Minister of Finance Mohamed Maait confirmed that the International Monetary Fund’s (IMF) announcement that it raised its estimates of the growth rate of the Egyptian economy in 2022 to 5.6% instead of last October’s 5.2% is a new testimony of confidence in the solidity of the Egyptian economy, and its ability to withstand global challenges.
At a time when estimates for global economic growth declined by 5%, Egypt has become the only country among oil-importing countries to achieve positive growth despite the sharp rise in oil prices and shipping costs as a result of the good management of the post-outbreak repercussions of the pandemic as well as a positive economic performance.
Maait explained that the economic reform programme contributed to strengthening the structure of the national economy, mitigating the severity of the shock, and containing the negative effects of the coronavirus pandemic, as Egypt became more capable of professional and balanced management of this global crisis.
He added that the successive certificates of confidence that the Egyptian economy received from international financing and rating institutions during the last period confirm that it is on the right track, including the World Bank’s Global Economic Prospects report, which included raising its expectations for economic growth by 1% to reach 5.5% in 2022, which reflects the efforts made by the government to improve the growth structure to become more diversified, and indicates the importance of maximising production capacities, expanding the export base, and providing job opportunities.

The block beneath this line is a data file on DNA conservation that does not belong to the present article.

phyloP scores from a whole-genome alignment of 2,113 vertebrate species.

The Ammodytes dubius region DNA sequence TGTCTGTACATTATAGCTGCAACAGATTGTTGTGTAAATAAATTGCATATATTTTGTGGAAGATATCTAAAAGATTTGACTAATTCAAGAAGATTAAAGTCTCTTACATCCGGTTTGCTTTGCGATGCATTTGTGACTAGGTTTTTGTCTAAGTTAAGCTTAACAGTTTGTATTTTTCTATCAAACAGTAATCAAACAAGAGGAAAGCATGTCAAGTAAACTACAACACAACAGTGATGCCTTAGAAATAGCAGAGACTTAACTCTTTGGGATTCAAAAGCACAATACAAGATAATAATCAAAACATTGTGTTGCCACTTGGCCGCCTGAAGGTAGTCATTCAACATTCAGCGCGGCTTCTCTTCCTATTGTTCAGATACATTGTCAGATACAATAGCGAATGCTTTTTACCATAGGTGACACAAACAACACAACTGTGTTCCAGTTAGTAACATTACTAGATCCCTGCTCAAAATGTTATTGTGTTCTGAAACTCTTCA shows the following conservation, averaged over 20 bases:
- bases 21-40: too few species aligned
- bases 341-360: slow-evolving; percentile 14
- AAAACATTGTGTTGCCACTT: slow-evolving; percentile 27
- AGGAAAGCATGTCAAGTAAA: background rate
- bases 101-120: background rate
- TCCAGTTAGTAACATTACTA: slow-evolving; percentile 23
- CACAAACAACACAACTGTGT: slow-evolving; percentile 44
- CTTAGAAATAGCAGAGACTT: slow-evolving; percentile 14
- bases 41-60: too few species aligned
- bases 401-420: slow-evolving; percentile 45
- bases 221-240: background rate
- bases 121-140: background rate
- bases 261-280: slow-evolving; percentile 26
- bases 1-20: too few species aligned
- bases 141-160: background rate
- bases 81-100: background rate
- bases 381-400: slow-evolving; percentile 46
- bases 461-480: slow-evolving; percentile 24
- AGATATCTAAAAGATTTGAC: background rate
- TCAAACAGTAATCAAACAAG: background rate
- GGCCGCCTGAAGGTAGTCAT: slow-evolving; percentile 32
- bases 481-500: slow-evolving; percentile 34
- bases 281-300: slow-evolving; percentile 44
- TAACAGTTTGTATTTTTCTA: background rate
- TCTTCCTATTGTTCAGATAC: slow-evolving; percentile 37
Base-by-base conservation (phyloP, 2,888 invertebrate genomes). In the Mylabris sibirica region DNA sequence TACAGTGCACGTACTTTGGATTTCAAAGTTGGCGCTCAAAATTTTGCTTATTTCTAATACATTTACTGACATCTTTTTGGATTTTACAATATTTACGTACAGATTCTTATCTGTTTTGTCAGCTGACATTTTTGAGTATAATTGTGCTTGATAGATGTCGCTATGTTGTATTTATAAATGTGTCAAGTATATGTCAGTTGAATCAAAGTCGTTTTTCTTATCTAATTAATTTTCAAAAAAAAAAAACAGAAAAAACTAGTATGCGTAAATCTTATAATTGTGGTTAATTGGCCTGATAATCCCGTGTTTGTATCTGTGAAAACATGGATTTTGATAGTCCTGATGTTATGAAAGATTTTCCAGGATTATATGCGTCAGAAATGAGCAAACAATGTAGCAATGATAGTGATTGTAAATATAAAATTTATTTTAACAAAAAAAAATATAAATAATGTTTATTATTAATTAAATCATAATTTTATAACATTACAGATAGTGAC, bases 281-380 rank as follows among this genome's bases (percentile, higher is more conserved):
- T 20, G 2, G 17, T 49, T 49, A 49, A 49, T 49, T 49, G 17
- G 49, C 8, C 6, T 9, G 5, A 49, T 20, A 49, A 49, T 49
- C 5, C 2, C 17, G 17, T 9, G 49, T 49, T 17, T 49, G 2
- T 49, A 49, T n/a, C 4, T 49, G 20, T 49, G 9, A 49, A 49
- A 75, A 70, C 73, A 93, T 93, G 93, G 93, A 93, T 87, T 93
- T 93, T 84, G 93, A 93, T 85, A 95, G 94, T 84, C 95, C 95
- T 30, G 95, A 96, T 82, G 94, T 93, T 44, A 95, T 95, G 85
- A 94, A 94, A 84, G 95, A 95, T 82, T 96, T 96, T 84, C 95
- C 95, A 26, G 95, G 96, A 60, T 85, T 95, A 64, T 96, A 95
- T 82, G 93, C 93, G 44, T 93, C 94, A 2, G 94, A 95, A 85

It also illustrates Egypt’s success in dealing positively with the pandemic, as the political leadership took the initiative to allocate a financial support package amounting to 2% of the GDP to support the most affected sectors and groups.
For his part, Ahmed Kochouk, the Deputy Minister for Financial Policies and Institutional Development, said that Egypt is the only country in the Middle East and Africa that has retained the confidence of all the three global assessment institutions — Standard & Poor’s, Moody’s, and Fitch — during one of the most difficult periods in the global economy.
He explained that the government will continue to implement an integrated package of structural reforms to strengthen the macroeconomic structure, which contributes to achieving economic goals and positively reflects on financial indicators.
Furthermore, He pointed out that this report confirms the confidence of IMF experts in the performance of the national economy, in light of the government’s increasing interest in opening new development horizons that contribute to strengthening the private sector’s participation in development projects. This will help create new job opportunities, leading to higher growth rates.